"My favorite part [of presenting] is interacting with the community and getting to talk with them and share what you're passionate about with them and hopefully, go spark some interest or passion in them as well," said Babul. "Racecars are cool. People like racecars. They like to see them go fast."

The Formula SAE competition that Hot Wheelz participates in is the week before Imagine RIT. They get back on May 5. Luckily, this means that they already have a fully assembled car, built from scratch. The only preparation specific to Imagine RIT is the creation of materials and posters for presentation. Babul will also be presenting with Pi Tau Sigma, an honorary engineering society. Their exhibit is "Six Simple Machines," and will be located in Infinity Quad.

Groups like E-House, who build projects specifically for Imagine RIT, often run into crunch time the week before. Williamson manages all of the projects for E-House and coordinates with already-overworked students to get everything in on time.

"It tends to get stressful that whole last week," Williamson said. "We're about a month away at this point and some people are just starting their projects."

"The last two-week block, they've started pulling all-nighters," Williamson said about last year.

"The last two-week block, they've started pulling all-nighters."

The sheer breadth and depth of student groups who present at Imagine RIT really displays all that our school has to offer. Many students are willing to step away from their studies at a crucial time in the semester, to present their projects to the general public.

"My favorite part of Imagine by far is walking up to an exhibit and watching how great our students present themselves and how they have learned to vary their abilities to speak at different levels," said Culhane. "If they have kids there, they will change their presentation to allow those kids to understand it."

Imagine RIT is very friendly for kids, and many people find showcasing their projects to children is very rewarding.

"I think it's a great event for kids because they can come and they can look at all these different things, whether its engineering, or they go into one of the art buildings," said Babul. "It helps them figure out what they're interested in."

Babul emphasized that Hot Wheelz showcases their projects to encourage young people to pursue STEM and to show young girls that an all-female team can build a racecar. Williamson said that E-House always tries to include at least one kid-friendly project. This year, they built a 3D printed puzzle with their on-floor 3D printer; it will be located in Erdle Commons in the Gleason building. A Tesla Turbine and arcade machine built by E-House will also be displayed in Erdle Commons. They have also built a wooden car that will be displayed outside ENT in the "Technology Quarter."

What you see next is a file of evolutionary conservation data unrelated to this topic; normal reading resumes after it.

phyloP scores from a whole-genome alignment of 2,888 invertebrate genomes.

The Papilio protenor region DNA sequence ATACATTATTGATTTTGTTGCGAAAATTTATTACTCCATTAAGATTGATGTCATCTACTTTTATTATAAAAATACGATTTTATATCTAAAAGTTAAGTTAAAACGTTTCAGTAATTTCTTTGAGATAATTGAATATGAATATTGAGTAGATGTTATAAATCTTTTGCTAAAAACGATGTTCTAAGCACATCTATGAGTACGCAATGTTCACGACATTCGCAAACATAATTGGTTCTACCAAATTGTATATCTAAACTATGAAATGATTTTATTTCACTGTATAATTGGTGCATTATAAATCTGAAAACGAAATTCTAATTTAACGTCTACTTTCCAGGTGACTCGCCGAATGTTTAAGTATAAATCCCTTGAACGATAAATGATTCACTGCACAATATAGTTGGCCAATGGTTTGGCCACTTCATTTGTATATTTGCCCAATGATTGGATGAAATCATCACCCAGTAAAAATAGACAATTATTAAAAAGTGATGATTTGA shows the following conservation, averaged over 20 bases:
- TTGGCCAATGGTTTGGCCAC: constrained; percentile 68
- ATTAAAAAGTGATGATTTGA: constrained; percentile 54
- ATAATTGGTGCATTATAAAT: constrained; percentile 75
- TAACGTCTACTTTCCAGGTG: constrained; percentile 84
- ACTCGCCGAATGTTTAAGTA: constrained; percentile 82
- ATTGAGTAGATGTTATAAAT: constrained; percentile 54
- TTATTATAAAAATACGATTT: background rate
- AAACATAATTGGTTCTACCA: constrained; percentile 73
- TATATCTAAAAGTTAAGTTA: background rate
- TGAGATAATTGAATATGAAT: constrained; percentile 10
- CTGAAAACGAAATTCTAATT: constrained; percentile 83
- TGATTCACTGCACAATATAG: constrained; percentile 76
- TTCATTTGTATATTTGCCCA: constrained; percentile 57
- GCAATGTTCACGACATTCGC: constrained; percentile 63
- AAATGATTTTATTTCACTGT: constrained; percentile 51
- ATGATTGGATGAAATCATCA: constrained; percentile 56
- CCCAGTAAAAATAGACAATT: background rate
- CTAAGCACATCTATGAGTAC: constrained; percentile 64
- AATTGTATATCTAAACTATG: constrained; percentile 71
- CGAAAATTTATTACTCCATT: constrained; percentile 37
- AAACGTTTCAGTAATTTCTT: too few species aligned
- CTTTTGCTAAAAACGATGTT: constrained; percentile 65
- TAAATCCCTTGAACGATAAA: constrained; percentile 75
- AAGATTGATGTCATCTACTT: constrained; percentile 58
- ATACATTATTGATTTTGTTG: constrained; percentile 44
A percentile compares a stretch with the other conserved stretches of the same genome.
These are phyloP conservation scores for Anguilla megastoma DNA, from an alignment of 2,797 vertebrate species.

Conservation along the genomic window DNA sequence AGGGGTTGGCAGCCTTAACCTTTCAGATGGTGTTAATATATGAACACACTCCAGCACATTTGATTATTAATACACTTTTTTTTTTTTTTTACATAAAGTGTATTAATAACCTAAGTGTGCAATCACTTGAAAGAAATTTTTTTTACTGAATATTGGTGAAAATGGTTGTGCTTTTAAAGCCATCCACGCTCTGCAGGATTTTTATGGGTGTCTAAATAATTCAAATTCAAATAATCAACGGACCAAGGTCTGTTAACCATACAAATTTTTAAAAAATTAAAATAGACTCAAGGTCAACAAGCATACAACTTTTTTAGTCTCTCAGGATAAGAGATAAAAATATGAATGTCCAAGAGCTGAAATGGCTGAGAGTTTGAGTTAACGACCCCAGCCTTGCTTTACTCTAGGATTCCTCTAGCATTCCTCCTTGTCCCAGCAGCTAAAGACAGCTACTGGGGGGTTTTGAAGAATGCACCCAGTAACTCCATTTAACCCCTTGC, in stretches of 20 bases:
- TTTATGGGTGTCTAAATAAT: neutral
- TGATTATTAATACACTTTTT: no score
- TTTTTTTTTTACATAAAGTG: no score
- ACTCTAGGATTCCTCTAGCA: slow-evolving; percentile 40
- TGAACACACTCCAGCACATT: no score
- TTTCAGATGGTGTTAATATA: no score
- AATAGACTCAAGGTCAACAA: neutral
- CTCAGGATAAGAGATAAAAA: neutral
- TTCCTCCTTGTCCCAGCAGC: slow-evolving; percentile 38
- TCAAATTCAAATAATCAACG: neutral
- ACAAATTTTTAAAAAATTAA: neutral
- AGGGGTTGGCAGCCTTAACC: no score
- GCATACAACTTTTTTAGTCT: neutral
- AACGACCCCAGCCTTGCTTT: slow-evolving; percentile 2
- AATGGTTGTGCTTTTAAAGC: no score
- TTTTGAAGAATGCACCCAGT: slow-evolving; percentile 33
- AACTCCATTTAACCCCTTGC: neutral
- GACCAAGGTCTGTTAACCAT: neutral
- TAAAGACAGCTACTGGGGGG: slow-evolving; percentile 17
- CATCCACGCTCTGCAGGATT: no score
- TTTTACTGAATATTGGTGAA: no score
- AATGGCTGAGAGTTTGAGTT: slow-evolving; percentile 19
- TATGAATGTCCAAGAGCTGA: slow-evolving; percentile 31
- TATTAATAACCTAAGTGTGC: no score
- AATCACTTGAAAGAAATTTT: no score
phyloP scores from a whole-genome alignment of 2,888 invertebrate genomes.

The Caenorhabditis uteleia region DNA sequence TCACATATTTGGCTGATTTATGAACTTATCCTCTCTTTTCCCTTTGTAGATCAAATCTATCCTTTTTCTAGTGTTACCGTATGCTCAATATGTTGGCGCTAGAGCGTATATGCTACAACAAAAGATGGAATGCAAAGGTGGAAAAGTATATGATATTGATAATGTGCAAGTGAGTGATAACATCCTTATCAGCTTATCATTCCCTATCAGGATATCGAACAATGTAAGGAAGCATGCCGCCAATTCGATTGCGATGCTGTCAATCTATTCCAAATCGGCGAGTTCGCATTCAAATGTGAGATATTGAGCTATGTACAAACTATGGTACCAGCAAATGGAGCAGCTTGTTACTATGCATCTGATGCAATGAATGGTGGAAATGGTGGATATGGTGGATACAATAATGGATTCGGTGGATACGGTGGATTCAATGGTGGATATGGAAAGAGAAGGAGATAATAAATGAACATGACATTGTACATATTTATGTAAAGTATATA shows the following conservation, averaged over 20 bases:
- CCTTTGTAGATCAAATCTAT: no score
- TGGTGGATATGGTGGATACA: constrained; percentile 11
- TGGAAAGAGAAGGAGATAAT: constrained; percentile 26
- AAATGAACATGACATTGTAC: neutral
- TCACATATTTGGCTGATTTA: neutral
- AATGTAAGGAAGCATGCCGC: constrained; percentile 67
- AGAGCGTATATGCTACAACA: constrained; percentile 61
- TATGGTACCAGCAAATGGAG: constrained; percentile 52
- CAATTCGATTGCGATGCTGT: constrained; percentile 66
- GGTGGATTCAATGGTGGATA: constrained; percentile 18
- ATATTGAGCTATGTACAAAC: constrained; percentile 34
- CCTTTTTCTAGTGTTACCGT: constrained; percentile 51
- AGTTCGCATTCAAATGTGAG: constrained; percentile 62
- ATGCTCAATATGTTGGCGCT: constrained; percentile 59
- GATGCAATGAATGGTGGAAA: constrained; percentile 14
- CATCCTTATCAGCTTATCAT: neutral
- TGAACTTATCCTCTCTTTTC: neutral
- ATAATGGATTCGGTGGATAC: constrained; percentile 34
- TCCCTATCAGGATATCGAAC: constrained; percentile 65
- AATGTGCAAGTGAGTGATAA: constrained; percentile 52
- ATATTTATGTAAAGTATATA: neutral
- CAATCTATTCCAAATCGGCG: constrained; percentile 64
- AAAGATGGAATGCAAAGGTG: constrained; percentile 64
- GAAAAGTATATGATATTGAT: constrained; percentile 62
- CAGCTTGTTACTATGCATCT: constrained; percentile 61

The Next 10 Years

Culhane assures us that the incoming president, Dr. Dave Munson, plans to continue putting on Imagine RIT. Planning for Imagine RIT 2018 has already begun. The date has been set for April 28, the earliest it will have been held, to accomodate the new academic calendar. To begin planning for the next year, the committee debriefs on the current year.

"After the festival we also put out a survey to visitors, volunteers and exhibitors so in addition to feedback during debriefing, we analyze the results from the survey and then I usually write up a little report and it's from that that we develop our plan of work moving into the following year," said Heather Cottone, chair of program and logistics for Imagine RIT. Representatives from each college also share what happened in their areas, what went well and what could have gone better.

The committee attempts to use this feedback to improve future events. For instance, they have been trying to implement an app that will work in real-time to help visitors find their way around the fair. One issue that they have to deal with is ensuring that the golf carts reserved for disabled attendees to use are not being used as "joyrides" for kids.

On July 1, the beginning of RIT's fiscal year, the Imagine RIT committee starts talking about Destler's challenge, plans meetings for the following year and announces the "save the date." On January 1, marketing starts up and things pick up the pace until everything comes together.

"There's a lot of little detail stuff that needs to be sequenced perfectly to all come together on one day," said Culhane.

Culhane and Cottone say that Imagine RIT attracts many future RIT students.

"From black hole research to beautiful artwork ... to electrical engineering to all kinds of sciences."

"[The students] couldn't believe all the different stuff," said Culhane. "From black hole research to beautiful artwork... to electrical engineering to all kinds of sciences."

Rahrle agreed with this. "There are families that go to Imagine because they want to see what RIT is like before their child goes there," she said. "I think that having things that are not just hands-on is really good for people to understand that you can get more involved than what you're going to school for."

Imagine RIT has something for everyone and it's an experience that is unique to RIT. Nobody can see it all in one day, but be sure to check out "Reporter Through the Ages" in the Student Alumni Union!

What is Imagine RIT?

"It's the joy on the children's faces as they run through the [ooblek] and they see the robot move ... All these things for them are 'space-like.'" — Dr. Barry Culhane, festival chairman.

"I think it's about showcasing RIT. We're not just a tech school, we have other things going on." — Jenna Rahrle, music director for POP.

"We have performances and food ... There's something for everyone, which I think is really great." — Scott Williamson, Imagine RIT coordinator for Engineering House.

"I think it's a way to give back to the community and a way for the community to participate with RIT." — Caitlin Babul, chief electrical engineer for Hot Wheelz.